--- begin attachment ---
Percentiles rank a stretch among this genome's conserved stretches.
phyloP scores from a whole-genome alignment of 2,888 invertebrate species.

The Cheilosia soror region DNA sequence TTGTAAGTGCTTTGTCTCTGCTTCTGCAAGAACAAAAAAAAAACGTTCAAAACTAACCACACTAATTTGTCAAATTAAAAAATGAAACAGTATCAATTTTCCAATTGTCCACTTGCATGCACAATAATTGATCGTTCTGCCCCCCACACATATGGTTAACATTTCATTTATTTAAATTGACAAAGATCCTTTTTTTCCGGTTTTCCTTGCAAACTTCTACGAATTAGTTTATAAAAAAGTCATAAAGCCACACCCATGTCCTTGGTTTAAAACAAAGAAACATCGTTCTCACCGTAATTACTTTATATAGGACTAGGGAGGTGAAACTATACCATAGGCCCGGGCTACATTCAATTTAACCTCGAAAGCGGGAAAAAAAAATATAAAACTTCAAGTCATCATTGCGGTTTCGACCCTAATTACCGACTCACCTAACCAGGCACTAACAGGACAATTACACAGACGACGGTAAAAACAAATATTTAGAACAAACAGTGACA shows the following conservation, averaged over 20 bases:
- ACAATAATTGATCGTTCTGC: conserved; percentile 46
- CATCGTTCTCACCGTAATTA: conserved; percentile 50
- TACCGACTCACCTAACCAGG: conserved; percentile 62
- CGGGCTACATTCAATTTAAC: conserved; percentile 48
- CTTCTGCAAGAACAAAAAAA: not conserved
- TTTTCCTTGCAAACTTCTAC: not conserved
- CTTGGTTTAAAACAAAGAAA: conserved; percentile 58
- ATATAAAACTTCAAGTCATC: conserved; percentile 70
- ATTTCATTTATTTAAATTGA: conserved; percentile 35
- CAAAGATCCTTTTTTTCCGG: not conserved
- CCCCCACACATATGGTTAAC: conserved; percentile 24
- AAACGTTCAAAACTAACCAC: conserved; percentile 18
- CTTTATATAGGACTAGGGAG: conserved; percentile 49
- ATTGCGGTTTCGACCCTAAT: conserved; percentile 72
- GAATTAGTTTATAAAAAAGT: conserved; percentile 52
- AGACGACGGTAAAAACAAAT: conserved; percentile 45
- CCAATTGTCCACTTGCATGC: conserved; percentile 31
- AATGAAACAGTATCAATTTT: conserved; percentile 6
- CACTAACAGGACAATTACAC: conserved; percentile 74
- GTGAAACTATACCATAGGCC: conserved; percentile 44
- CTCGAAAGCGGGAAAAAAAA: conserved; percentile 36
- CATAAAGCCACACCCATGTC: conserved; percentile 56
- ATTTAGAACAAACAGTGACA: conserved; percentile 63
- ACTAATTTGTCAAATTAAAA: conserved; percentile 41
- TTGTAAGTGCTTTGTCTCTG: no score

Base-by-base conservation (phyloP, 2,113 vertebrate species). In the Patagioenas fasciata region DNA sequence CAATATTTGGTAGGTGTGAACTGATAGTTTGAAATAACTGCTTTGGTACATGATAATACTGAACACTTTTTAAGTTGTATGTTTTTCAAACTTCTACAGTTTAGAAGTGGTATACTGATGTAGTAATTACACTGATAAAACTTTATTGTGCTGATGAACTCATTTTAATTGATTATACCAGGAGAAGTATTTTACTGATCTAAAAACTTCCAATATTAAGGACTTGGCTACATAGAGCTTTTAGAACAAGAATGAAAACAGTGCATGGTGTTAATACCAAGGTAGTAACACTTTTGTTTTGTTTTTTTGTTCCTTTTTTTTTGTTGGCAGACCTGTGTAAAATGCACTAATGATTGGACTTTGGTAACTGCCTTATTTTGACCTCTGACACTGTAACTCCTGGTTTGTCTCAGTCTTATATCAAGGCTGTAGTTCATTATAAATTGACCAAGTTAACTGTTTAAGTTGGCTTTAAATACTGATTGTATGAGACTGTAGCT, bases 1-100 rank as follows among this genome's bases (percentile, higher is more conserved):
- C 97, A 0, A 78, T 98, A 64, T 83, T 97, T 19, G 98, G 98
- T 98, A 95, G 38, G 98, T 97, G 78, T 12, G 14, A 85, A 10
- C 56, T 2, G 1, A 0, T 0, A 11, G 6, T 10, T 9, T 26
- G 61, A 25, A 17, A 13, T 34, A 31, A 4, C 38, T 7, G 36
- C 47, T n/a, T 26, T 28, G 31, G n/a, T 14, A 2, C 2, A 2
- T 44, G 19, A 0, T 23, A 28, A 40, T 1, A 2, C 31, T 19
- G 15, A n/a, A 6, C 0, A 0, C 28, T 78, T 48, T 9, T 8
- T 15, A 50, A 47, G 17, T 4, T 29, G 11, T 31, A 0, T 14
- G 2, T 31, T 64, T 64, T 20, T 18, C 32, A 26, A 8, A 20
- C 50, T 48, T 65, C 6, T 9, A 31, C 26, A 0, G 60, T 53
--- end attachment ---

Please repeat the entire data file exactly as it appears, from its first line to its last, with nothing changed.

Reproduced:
Percentiles rank a stretch among this genome's conserved stretches.
phyloP scores from a whole-genome alignment of 2,888 invertebrate species.

The Cheilosia soror region DNA sequence TTGTAAGTGCTTTGTCTCTGCTTCTGCAAGAACAAAAAAAAAACGTTCAAAACTAACCACACTAATTTGTCAAATTAAAAAATGAAACAGTATCAATTTTCCAATTGTCCACTTGCATGCACAATAATTGATCGTTCTGCCCCCCACACATATGGTTAACATTTCATTTATTTAAATTGACAAAGATCCTTTTTTTCCGGTTTTCCTTGCAAACTTCTACGAATTAGTTTATAAAAAAGTCATAAAGCCACACCCATGTCCTTGGTTTAAAACAAAGAAACATCGTTCTCACCGTAATTACTTTATATAGGACTAGGGAGGTGAAACTATACCATAGGCCCGGGCTACATTCAATTTAACCTCGAAAGCGGGAAAAAAAAATATAAAACTTCAAGTCATCATTGCGGTTTCGACCCTAATTACCGACTCACCTAACCAGGCACTAACAGGACAATTACACAGACGACGGTAAAAACAAATATTTAGAACAAACAGTGACA shows the following conservation, averaged over 20 bases:
- ACAATAATTGATCGTTCTGC: conserved; percentile 46
- CATCGTTCTCACCGTAATTA: conserved; percentile 50
- TACCGACTCACCTAACCAGG: conserved; percentile 62
- CGGGCTACATTCAATTTAAC: conserved; percentile 48
- CTTCTGCAAGAACAAAAAAA: not conserved
- TTTTCCTTGCAAACTTCTAC: not conserved
- CTTGGTTTAAAACAAAGAAA: conserved; percentile 58
- ATATAAAACTTCAAGTCATC: conserved; percentile 70
- ATTTCATTTATTTAAATTGA: conserved; percentile 35
- CAAAGATCCTTTTTTTCCGG: not conserved
- CCCCCACACATATGGTTAAC: conserved; percentile 24
- AAACGTTCAAAACTAACCAC: conserved; percentile 18
- CTTTATATAGGACTAGGGAG: conserved; percentile 49
- ATTGCGGTTTCGACCCTAAT: conserved; percentile 72
- GAATTAGTTTATAAAAAAGT: conserved; percentile 52
- AGACGACGGTAAAAACAAAT: conserved; percentile 45
- CCAATTGTCCACTTGCATGC: conserved; percentile 31
- AATGAAACAGTATCAATTTT: conserved; percentile 6
- CACTAACAGGACAATTACAC: conserved; percentile 74
- GTGAAACTATACCATAGGCC: conserved; percentile 44
- CTCGAAAGCGGGAAAAAAAA: conserved; percentile 36
- CATAAAGCCACACCCATGTC: conserved; percentile 56
- ATTTAGAACAAACAGTGACA: conserved; percentile 63
- ACTAATTTGTCAAATTAAAA: conserved; percentile 41
- TTGTAAGTGCTTTGTCTCTG: no score

Base-by-base conservation (phyloP, 2,113 vertebrate species). In the Patagioenas fasciata region DNA sequence CAATATTTGGTAGGTGTGAACTGATAGTTTGAAATAACTGCTTTGGTACATGATAATACTGAACACTTTTTAAGTTGTATGTTTTTCAAACTTCTACAGTTTAGAAGTGGTATACTGATGTAGTAATTACACTGATAAAACTTTATTGTGCTGATGAACTCATTTTAATTGATTATACCAGGAGAAGTATTTTACTGATCTAAAAACTTCCAATATTAAGGACTTGGCTACATAGAGCTTTTAGAACAAGAATGAAAACAGTGCATGGTGTTAATACCAAGGTAGTAACACTTTTGTTTTGTTTTTTTGTTCCTTTTTTTTTGTTGGCAGACCTGTGTAAAATGCACTAATGATTGGACTTTGGTAACTGCCTTATTTTGACCTCTGACACTGTAACTCCTGGTTTGTCTCAGTCTTATATCAAGGCTGTAGTTCATTATAAATTGACCAAGTTAACTGTTTAAGTTGGCTTTAAATACTGATTGTATGAGACTGTAGCT, bases 1-100 rank as follows among this genome's bases (percentile, higher is more conserved):
- C 97, A 0, A 78, T 98, A 64, T 83, T 97, T 19, G 98, G 98
- T 98, A 95, G 38, G 98, T 97, G 78, T 12, G 14, A 85, A 10
- C 56, T 2, G 1, A 0, T 0, A 11, G 6, T 10, T 9, T 26
- G 61, A 25, A 17, A 13, T 34, A 31, A 4, C 38, T 7, G 36
- C 47, T n/a, T 26, T 28, G 31, G n/a, T 14, A 2, C 2, A 2
- T 44, G 19, A 0, T 23, A 28, A 40, T 1, A 2, C 31, T 19
- G 15, A n/a, A 6, C 0, A 0, C 28, T 78, T 48, T 9, T 8
- T 15, A 50, A 47, G 17, T 4, T 29, G 11, T 31, A 0, T 14
- G 2, T 31, T 64, T 64, T 20, T 18, C 32, A 26, A 8, A 20
- C 50, T 48, T 65, C 6, T 9, A 31, C 26, A 0, G 60, T 53